Public Notices and Press Releases

Morris County Sheriff's Office Attains Eighth Reaccreditation Award

Upholds the Highest Standard in Public Safety Evaluation

Sheriff James M. Gannon and the Morris County Sheriff’s Office (MCSO) Bureau of Law Enforcement were proud to receive their eighth accreditation certification from the Commission on Accreditation for Law Enforcement Agencies (CALEA) at a recent ceremony in Montgomery, Alabama.

I am so very thankful to all the personnel of the Bureau of Law Enforcement who, day in and day out, deliver the level of professionalism expected of the people of Morris County and outlined in the CALEA accreditation process. I especially want to thank our accreditation team of Detective Lieutenant Tracy Medwin, Sergeant Travis Somerville, Corporal Laura Bertelli and Sheriff’s Officer Ashley Craig for their exceptional work in attaining this very notable accomplishment,” said Sheriff Gannon.

(l-r) Corporal Laura Bertelli, Morris County Sheriff James M. Gannon and Sergeant Travis Somerville.

The accreditation by the CALEA is a demanding process that measures a law enforcement agency’s compliance with the most advanced standards on policy, procedures, operations, and administration and support services. 

CALEA was created in 1979 as a credentialing authority through the joint efforts of law enforcement’s major executive associations and is considered the top international standard in public safety evaluation.

In October 2023, CALEA Assessor Dennis Nelson completed a four-day onsite reaccreditation assessment, noting in his final report how committed Sheriff Gannon and the entire MCSO are to the accreditation process.

All officers interviewed were knowledgeable and engaged in their job function, which translated into accreditation being imbedded in the culture of the Office,” said Assessor Nelson, adding, “This is clearly an important aspect to the Sheriff, and it shows throughout the agency in that everyone’s performance is as natural as breathing.”

The onsite review was the final step in the process towards achieving reaccreditation that also included a review of policies, practices and processes.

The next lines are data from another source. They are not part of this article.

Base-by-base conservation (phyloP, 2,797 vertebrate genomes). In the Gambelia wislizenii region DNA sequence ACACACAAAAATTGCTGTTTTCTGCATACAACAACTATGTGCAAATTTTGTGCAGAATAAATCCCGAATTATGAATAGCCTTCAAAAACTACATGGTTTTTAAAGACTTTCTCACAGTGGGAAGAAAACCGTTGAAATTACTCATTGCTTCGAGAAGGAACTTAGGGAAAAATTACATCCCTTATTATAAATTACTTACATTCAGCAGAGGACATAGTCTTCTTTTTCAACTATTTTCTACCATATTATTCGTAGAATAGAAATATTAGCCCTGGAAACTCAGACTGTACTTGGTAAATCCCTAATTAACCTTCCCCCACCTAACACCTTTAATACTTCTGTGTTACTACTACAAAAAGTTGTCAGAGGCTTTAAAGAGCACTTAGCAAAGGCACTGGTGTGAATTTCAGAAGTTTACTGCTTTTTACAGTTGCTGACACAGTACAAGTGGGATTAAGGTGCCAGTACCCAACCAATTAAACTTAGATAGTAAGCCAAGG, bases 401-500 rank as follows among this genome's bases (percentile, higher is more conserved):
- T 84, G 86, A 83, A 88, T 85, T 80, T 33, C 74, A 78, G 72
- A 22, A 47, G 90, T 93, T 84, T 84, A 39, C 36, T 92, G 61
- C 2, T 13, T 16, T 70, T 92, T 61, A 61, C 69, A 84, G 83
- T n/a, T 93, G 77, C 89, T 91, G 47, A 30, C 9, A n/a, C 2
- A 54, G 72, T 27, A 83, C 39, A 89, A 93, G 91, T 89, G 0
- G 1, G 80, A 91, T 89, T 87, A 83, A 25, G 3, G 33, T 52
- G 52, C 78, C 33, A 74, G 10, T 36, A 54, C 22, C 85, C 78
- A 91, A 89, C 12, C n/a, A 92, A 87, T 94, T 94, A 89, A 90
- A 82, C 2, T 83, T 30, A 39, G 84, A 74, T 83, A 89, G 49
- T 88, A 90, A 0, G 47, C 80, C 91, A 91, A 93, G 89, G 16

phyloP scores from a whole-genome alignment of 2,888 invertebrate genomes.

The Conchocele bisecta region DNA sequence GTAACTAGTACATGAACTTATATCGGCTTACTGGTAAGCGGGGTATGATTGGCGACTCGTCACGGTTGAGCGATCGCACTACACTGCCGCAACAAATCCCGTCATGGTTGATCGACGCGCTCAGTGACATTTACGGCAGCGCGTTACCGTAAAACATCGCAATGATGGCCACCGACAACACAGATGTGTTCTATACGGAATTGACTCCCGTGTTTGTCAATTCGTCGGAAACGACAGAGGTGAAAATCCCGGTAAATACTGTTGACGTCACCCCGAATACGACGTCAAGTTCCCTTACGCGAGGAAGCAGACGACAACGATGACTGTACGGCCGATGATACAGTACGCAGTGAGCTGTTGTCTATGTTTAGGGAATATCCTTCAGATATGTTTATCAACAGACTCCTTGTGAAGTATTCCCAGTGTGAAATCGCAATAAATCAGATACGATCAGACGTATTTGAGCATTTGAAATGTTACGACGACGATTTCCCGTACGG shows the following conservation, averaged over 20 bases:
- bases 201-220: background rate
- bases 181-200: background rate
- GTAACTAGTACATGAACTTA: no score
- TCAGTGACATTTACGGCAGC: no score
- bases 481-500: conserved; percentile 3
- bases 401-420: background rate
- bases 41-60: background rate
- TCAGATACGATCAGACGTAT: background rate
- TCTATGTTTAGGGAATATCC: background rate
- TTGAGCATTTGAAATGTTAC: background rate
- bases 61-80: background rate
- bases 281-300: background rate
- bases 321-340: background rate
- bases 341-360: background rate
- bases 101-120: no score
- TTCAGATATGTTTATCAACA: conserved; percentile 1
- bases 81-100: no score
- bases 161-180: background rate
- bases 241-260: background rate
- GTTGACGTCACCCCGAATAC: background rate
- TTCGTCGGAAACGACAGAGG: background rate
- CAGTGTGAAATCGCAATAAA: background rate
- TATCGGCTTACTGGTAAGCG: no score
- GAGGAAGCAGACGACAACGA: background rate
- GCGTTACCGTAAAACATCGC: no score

Sheriff Gannon expressed his gratitude for the level of detail and thoroughness of the CALEA review, stating how important it is for a law enforcement agency to have such a review by an independent, outside source. Accreditation becomes instilled in the agency’s DNA through years of undergoing the process, said Gannon.

I am pleased to learn that the Morris County Sheriff’s Office has again achieved recertification by the prestigious CALEA. I have no doubt that the MCSO would satisfy all the applicable standards for accreditation, knowing that the leadership staff under Sheriff Gannon has developed a model of good and responsive law enforcement for all their operations,” said Morris County Prosecutor Robert Carroll.

The MCSO adheres to 461 policy standards ensuring the agency operates within best practices. Reported areas of strength include delivery of services to the public and recruitment and retention of officers. 

The MCSO is a triple crown award recipient accredited in corrections standards set by the American Correctional Association (ACA), correctional health care standards in accordance with the National Commission on Correctional Healthcare (NCCHC) and law enforcement accreditation through the CALEA. 

The MCSO is also the first agency in New Jersey to be certified by the Highlands Forensic Investigations & Consulting as a top agency to meet industry standards in crime scene investigation.

On behalf of the Morris County Chiefs Association, and all Morris County Chiefs of Police, congratulations to Sheriff Gannon and the MCSO for achieving this milestone of their eighth consecutive CALEA reaccreditation. Having been an accreditation manager, I know the effort that goes into achieving the accreditation status. The Morris County Chiefs of Police value our partnership with the MCSO and the invaluable services they provide,said Morris Plains Police Chief Michael Koroski, president of the chiefs association.

Sheriff Gannon continues to invite scrutiny of his organization by gold standard organizations and is consistently seeking input from municipal, county, state and federal partners. The sheriff meets regularly, including one-on-one, with all 328 members of his staff to gauge the agency’s performance and to improve processes.

The sheriff also invites the citizens of Morris County to report on what the MSCO does right and where there are opportunities for improvement in a mutual effort to improve outcomes for the community. Please visit the MSCO website for more information and to provide feedback.

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